Chemical Structure / July 16, 2018 / Ansley Conrad
The original synthesis of cinnamic acid involves the Perkin reaction, which entails the base-catalysed condensation of acetic anhydride and benzaldehyde. Rainer Ludwig Claisen (1851–1930) described the synthesis of cinnamate esters by the reaction of benzaldehyde and esters. The reaction is known as the Aldol condensation (with accompanying hydrolysis of the anhydride).
Sodium oxalate, or disodium oxalate, is the sodium salt of oxalic acid with the formula Na2C2O4. It is a white, crystalline, odorless solid, that decomposes above 290 °C. Disodium oxalate can act as a reducing agent, and it may be used as a primary standard for standardizing potassium permanganate (KMnO4) solutions.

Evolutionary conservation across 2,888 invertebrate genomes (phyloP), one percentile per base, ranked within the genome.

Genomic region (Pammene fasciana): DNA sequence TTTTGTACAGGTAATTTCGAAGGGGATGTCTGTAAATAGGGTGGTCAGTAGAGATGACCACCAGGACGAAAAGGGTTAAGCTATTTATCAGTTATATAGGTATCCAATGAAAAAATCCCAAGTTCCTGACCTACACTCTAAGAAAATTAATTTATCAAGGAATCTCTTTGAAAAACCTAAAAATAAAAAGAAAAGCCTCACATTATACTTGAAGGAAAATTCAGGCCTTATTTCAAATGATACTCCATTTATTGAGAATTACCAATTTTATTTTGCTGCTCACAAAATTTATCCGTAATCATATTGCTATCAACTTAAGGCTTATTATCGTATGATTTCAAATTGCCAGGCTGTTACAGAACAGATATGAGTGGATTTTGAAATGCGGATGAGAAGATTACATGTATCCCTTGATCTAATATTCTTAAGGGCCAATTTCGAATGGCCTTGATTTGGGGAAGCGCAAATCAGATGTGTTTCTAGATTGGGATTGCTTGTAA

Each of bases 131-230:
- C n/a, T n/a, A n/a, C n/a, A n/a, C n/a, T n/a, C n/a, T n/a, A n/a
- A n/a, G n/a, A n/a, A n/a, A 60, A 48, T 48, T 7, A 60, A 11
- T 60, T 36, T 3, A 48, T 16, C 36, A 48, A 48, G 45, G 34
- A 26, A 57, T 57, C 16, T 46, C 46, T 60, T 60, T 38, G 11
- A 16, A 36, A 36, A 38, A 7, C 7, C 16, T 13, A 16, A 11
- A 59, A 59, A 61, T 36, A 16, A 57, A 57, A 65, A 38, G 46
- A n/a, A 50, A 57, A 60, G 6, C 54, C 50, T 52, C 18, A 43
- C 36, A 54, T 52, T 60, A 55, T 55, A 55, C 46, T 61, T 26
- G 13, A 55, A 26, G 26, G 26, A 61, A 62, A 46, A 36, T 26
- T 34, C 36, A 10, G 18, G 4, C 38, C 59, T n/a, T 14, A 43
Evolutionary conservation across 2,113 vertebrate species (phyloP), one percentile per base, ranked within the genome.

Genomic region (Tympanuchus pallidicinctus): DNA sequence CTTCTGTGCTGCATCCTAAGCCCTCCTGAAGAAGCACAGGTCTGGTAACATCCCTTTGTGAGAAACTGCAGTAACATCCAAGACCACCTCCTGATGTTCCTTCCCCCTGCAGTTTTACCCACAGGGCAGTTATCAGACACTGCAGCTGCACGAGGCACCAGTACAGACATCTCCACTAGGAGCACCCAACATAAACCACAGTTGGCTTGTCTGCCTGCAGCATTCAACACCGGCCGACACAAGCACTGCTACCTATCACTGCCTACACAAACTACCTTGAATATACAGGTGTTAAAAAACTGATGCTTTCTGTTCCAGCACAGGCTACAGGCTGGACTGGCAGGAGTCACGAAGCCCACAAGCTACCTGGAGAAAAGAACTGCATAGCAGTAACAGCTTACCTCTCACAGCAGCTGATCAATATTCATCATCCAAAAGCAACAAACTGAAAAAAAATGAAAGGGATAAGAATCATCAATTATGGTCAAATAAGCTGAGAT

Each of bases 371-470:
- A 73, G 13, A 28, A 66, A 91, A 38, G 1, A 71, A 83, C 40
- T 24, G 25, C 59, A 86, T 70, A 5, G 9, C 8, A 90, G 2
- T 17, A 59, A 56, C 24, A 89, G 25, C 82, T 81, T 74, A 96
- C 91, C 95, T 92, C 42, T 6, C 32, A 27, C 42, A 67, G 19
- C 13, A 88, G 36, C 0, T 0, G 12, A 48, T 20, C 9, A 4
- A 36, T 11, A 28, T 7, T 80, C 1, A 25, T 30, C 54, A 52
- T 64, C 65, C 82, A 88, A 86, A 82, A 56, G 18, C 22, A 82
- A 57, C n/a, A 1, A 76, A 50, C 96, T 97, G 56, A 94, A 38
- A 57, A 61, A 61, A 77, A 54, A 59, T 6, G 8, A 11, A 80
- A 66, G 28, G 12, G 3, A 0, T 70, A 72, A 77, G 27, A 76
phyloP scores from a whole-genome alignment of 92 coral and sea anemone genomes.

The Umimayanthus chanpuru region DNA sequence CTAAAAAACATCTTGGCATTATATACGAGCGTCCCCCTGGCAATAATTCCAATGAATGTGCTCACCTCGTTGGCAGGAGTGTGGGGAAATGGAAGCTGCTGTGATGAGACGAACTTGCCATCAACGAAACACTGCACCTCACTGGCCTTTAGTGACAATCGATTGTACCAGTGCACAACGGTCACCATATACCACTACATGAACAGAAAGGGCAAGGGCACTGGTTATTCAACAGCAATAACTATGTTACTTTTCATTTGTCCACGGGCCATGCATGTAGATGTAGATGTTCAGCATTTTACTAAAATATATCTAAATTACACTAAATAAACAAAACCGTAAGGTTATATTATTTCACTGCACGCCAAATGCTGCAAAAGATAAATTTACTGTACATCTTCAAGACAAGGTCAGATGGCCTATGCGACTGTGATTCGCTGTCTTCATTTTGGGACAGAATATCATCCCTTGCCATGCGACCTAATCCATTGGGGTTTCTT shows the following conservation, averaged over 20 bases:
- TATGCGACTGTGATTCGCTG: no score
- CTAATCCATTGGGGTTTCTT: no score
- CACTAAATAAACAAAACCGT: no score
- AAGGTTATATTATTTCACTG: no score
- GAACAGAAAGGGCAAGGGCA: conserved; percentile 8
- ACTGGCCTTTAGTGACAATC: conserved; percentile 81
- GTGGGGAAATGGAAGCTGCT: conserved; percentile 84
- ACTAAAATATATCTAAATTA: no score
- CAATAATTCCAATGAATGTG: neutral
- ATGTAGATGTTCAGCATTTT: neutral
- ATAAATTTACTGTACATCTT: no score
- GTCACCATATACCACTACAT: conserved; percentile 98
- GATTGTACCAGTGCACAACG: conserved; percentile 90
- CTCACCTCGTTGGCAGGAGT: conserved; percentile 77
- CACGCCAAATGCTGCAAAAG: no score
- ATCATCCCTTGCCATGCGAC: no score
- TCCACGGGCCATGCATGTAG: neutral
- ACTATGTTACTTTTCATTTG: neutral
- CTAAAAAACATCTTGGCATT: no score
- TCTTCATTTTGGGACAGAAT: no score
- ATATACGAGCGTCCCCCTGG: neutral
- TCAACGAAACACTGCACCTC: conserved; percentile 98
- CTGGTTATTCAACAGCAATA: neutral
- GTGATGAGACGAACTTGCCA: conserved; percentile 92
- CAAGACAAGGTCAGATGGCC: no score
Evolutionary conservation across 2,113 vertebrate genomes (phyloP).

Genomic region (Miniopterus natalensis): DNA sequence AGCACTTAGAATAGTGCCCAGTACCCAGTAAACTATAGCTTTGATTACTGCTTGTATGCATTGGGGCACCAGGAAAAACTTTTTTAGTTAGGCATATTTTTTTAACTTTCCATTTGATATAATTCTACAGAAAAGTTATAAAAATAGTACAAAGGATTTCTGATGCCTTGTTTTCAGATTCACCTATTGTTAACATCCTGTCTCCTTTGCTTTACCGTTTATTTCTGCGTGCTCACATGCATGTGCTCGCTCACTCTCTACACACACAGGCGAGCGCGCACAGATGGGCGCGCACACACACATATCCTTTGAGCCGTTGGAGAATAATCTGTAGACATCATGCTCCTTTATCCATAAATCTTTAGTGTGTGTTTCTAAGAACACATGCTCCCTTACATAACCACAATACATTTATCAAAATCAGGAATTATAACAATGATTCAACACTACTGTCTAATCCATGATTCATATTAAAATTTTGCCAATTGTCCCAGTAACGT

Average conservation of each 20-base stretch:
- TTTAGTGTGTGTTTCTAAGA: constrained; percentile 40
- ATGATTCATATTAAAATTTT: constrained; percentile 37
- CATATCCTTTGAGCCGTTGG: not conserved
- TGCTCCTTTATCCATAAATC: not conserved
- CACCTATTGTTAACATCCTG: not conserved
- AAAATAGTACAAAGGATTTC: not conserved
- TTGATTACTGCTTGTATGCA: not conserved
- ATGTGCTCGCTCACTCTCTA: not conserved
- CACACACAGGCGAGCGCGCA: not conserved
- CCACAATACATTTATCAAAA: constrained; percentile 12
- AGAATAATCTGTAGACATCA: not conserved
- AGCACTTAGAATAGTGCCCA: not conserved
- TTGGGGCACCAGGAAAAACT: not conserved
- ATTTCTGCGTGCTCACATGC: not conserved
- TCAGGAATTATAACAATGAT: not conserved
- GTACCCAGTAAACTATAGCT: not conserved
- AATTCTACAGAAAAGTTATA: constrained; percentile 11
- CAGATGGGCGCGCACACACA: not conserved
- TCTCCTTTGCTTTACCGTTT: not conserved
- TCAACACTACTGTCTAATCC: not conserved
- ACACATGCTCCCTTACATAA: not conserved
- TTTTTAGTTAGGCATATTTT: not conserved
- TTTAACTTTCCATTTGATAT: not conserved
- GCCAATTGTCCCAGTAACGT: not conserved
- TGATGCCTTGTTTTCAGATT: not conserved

In the textiles industry, it is sometimes applied to velvet cloth made with a silk backing and a pile of cellulose-based fiber (rayon, cotton, hemp, etc.) to create "burnout velvet": the sodium bisulfate, when applied to such a fabric and heated, causes the cellulose-based fibers to become brittle and flake away, leaving burned-out areas in the finished material, usually in attractive patterns. Sodium bisulfate is the active ingredient in some granular poultry litter treatments used to control ammonia. Sodium bisulfate has also been shown to significantly reduce the concentration of Campylobacter and Salmonella in chicken houses.
Cinnamic acid is an organic compound with the formula C6H5CHCHCO2H. It is a white crystalline compound that is slightly soluble in water, and freely soluble in many organic solvents. Classified as an unsaturated carboxylic acid, it occurs naturally in a number of plants. It exists as both a cis and a trans isomer, although the latter is more common.
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